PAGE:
Q: Would you like to see the sack numbers go down?

JM: Yes. I think there are different reasons for that. It's not all one thing or the other. Obviously we don't want sacks and we really don't want hem in the red area where we had them last week. It's a combination of blocking them long enough, reading it quick and getting it out to the people who can catch and run. You definitely don't want to have four or five sacks in a game and we would like to cut down on that.

Q: Is that an area where Matt Cassel doesn't have a lot of experience compared to Tom Brady - with adjustments at the line?

JM: It's really not an adjustment at the line thing. I think it's a comfortability with sliding in the pocket one way or another while keeping your eyes down the field and finding the next receiver sometimes in the progression. Or, there are certain plays when you have to know the journey is over; you have to take off and run or throw it away in some instances. Again, it's a team thing. The quarterback certainly plays a part of it. The protection certainly plays a part of it and a lot of times the routes are an important part of sacks - you have to be open for someone to throw it to you. There has to be cohesiveness that has to go on to eliminate sacks and cut those down. We are really working hard to try and do that.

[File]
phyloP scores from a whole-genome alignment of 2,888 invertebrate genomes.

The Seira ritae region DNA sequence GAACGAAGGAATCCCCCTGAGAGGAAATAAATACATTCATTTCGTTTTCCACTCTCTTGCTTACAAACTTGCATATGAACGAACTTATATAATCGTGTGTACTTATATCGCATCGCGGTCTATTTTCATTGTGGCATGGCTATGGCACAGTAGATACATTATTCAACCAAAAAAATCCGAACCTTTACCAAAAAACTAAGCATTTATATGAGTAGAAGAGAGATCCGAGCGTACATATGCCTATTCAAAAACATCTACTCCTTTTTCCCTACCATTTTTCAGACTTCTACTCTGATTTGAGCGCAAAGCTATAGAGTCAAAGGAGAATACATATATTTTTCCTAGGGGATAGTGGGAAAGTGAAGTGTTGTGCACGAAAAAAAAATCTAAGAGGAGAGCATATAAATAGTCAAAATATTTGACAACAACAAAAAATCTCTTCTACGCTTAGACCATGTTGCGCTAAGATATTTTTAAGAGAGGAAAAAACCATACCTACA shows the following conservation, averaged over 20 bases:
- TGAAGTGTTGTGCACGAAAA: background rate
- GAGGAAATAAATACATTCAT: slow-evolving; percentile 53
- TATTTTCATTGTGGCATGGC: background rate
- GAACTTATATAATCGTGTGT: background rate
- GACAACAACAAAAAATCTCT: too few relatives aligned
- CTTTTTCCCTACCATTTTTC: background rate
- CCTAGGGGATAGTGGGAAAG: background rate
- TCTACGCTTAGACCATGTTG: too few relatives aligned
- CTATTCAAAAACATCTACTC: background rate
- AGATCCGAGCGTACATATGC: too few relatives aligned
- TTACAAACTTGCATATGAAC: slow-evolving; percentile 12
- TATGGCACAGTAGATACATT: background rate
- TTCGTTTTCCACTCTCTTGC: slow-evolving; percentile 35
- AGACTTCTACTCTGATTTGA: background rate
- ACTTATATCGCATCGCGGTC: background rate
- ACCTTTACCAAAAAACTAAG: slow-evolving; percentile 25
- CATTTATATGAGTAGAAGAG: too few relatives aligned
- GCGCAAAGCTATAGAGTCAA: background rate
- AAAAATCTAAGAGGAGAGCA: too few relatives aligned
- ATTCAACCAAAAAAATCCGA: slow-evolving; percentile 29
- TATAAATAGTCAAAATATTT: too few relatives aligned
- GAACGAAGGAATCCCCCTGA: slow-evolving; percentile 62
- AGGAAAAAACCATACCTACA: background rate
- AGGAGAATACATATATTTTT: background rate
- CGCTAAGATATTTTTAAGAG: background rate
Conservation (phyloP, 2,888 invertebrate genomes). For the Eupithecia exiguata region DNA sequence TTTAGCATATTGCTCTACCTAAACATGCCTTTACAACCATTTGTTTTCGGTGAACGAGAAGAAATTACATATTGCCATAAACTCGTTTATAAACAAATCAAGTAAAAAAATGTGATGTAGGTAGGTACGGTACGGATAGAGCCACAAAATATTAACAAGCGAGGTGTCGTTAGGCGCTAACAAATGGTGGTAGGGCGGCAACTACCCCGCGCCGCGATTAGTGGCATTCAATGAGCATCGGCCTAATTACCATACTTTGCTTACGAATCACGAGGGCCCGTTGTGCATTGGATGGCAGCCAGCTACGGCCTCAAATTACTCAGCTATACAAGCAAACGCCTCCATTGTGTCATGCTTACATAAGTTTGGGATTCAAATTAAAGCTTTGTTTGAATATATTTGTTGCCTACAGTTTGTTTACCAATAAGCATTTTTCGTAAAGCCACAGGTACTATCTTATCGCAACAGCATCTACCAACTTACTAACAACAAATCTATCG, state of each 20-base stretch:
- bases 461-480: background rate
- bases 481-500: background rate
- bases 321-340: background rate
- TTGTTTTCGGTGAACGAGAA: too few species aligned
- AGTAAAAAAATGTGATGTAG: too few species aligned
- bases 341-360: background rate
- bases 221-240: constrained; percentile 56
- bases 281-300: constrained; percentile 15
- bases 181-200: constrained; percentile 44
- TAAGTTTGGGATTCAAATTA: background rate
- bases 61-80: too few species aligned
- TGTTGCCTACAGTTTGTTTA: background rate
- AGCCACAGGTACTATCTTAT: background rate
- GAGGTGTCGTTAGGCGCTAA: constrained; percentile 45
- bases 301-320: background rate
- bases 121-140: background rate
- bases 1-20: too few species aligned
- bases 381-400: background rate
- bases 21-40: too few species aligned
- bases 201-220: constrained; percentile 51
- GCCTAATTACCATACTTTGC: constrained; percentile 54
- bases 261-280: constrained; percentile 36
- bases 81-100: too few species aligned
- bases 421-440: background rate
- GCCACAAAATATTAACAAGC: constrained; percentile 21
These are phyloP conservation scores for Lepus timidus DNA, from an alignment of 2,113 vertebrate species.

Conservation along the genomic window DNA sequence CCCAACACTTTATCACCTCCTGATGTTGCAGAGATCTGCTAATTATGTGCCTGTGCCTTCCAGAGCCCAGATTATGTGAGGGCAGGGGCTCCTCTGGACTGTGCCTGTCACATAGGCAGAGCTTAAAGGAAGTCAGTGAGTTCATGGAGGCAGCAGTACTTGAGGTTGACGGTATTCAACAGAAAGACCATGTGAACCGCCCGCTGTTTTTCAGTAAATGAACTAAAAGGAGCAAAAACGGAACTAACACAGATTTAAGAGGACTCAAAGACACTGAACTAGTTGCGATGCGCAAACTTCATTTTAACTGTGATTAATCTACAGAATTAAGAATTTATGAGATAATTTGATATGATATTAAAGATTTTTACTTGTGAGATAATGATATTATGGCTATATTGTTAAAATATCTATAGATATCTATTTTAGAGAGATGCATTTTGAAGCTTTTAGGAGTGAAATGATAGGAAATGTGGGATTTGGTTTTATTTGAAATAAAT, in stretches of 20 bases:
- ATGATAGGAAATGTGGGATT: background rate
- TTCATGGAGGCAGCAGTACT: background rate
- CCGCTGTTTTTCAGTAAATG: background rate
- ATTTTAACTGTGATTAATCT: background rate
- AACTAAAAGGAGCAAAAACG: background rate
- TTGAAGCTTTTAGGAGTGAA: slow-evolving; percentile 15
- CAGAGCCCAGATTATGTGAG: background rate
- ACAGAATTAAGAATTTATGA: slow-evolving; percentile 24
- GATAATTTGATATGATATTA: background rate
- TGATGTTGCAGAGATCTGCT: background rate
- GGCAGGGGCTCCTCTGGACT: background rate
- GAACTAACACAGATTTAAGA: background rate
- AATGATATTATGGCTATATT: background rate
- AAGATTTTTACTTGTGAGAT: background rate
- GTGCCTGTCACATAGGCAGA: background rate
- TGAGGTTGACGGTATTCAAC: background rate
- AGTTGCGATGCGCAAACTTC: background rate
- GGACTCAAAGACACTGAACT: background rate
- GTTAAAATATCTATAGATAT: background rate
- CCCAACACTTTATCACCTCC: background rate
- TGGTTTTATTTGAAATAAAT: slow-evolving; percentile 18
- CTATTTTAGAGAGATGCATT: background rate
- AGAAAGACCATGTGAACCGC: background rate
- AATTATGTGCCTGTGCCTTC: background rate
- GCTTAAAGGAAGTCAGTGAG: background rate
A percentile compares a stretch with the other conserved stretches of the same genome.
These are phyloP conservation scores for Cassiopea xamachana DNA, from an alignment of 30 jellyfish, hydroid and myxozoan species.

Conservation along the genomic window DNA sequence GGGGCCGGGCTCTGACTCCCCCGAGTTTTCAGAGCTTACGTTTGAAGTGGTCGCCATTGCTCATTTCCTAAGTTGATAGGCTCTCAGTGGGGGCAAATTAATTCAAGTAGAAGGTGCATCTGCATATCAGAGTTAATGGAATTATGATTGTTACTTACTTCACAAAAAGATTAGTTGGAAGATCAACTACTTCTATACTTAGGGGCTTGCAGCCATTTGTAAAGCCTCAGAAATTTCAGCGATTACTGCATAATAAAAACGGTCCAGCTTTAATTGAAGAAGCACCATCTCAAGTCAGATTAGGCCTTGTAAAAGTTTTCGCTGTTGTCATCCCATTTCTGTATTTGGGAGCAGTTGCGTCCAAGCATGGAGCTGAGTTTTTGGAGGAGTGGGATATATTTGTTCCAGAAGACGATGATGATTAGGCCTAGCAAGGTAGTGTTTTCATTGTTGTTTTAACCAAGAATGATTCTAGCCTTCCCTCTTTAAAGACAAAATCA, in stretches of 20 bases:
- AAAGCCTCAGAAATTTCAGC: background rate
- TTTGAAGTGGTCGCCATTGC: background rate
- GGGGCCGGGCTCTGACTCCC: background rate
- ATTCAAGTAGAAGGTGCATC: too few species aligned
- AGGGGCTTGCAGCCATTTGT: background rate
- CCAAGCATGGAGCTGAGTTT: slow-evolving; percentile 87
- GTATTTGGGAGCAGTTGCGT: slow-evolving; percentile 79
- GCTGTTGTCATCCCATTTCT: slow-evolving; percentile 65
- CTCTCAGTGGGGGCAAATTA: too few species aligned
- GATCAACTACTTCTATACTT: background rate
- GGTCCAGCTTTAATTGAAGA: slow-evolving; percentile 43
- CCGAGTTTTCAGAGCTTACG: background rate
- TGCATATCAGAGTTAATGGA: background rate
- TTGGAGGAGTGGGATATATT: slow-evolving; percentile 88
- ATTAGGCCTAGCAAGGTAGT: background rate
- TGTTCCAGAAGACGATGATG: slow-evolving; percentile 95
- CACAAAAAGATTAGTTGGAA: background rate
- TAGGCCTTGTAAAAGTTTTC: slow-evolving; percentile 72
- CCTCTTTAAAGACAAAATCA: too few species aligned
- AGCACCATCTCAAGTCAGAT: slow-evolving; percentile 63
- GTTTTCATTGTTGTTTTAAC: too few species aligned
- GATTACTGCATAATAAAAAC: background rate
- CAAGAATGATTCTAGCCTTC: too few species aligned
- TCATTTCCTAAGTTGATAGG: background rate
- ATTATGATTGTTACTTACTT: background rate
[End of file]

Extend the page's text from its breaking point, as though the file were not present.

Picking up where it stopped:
Q: Can you comment on Antonio Cromartie?

JM: He's an extremely talented player. He has great length and great speed. If you are sloppy with the ball around Cromartie than he's probably going to have it. We have to do a good job of understanding where he's at and how he's going to play in different coverages. He's one of the premiere corners of the league, obviously we saw that production from him last year and he's playing at a high level right now, as is [Quentin] Jammer. They have two of the best corners that we are going to see on the same field that we'll probably play all year. Both of them are playing at a high level. Cromartie has picked up where he left off last year and we definitely have to be aware of him and alert to where he is because like I said, if your not then he'll have the ball. .